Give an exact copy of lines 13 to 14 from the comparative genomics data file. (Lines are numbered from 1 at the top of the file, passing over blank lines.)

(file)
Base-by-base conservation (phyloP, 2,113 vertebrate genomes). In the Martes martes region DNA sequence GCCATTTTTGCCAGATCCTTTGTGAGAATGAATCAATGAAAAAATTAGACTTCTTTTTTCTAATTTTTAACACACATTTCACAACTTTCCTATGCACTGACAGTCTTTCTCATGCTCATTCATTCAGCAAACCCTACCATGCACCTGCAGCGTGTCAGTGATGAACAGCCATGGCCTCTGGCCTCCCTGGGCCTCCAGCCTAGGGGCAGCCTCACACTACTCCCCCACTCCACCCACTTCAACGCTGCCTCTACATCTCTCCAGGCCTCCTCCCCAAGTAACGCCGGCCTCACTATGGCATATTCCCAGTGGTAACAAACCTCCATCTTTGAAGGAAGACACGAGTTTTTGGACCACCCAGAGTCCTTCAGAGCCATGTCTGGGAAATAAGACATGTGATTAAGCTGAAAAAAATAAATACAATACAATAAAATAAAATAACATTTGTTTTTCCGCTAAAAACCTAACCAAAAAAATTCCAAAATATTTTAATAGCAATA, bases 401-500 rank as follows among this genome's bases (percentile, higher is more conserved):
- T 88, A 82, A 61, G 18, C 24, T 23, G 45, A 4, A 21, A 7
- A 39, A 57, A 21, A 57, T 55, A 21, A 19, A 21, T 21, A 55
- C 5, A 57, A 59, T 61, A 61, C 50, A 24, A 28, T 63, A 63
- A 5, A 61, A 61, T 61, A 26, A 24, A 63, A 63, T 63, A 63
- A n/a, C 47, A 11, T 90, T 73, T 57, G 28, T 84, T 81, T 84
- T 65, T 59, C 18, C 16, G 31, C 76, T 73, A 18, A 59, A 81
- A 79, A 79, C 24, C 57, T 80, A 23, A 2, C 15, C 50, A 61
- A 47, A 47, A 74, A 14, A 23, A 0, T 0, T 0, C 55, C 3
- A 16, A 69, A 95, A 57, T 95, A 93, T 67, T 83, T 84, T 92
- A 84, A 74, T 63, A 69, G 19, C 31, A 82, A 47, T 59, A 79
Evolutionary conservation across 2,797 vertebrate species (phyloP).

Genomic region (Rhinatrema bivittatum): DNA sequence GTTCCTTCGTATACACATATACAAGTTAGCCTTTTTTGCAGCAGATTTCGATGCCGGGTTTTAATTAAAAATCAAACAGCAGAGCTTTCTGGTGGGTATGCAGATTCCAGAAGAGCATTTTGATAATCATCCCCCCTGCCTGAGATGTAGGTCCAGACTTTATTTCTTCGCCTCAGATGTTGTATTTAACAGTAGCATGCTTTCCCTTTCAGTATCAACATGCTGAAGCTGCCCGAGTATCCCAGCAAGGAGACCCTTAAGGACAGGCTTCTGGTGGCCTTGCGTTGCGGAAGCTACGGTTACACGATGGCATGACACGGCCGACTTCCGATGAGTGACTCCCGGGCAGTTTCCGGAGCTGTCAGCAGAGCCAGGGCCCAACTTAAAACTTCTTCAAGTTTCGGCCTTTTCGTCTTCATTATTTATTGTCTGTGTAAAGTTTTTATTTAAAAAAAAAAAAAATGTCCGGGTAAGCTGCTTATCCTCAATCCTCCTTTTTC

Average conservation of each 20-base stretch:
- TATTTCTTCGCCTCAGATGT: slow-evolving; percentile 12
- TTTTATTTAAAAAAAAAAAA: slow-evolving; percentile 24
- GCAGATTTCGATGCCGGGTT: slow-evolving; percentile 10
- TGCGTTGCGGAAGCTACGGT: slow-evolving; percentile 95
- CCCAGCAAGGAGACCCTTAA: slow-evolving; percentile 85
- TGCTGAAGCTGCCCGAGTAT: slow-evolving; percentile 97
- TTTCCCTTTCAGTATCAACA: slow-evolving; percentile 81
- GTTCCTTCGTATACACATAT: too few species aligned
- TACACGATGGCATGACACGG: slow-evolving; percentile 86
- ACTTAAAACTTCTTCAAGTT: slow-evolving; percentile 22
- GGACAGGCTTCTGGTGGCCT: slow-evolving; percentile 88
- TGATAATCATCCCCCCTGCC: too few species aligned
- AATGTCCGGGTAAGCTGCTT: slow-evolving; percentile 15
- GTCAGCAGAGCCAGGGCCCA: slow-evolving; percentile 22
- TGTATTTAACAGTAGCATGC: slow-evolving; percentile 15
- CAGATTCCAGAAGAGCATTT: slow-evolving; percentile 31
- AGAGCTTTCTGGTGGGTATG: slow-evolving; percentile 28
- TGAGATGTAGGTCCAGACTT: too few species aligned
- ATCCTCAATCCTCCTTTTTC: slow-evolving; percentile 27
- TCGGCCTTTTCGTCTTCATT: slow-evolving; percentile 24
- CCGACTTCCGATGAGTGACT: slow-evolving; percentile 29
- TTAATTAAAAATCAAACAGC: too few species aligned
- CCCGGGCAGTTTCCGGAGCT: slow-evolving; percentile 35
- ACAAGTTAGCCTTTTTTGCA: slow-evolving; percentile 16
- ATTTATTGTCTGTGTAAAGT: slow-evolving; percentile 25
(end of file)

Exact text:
Genomic region (Rhinatrema bivittatum): DNA sequence GTTCCTTCGTATACACATATACAAGTTAGCCTTTTTTGCAGCAGATTTCGATGCCGGGTTTTAATTAAAAATCAAACAGCAGAGCTTTCTGGTGGGTATGCAGATTCCAGAAGAGCATTTTGATAATCATCCCCCCTGCCTGAGATGTAGGTCCAGACTTTATTTCTTCGCCTCAGATGTTGTATTTAACAGTAGCATGCTTTCCCTTTCAGTATCAACATGCTGAAGCTGCCCGAGTATCCCAGCAAGGAGACCCTTAAGGACAGGCTTCTGGTGGCCTTGCGTTGCGGAAGCTACGGTTACACGATGGCATGACACGGCCGACTTCCGATGAGTGACTCCCGGGCAGTTTCCGGAGCTGTCAGCAGAGCCAGGGCCCAACTTAAAACTTCTTCAAGTTTCGGCCTTTTCGTCTTCATTATTTATTGTCTGTGTAAAGTTTTTATTTAAAAAAAAAAAAAATGTCCGGGTAAGCTGCTTATCCTCAATCCTCCTTTTTC

Average conservation of each 20-base stretch: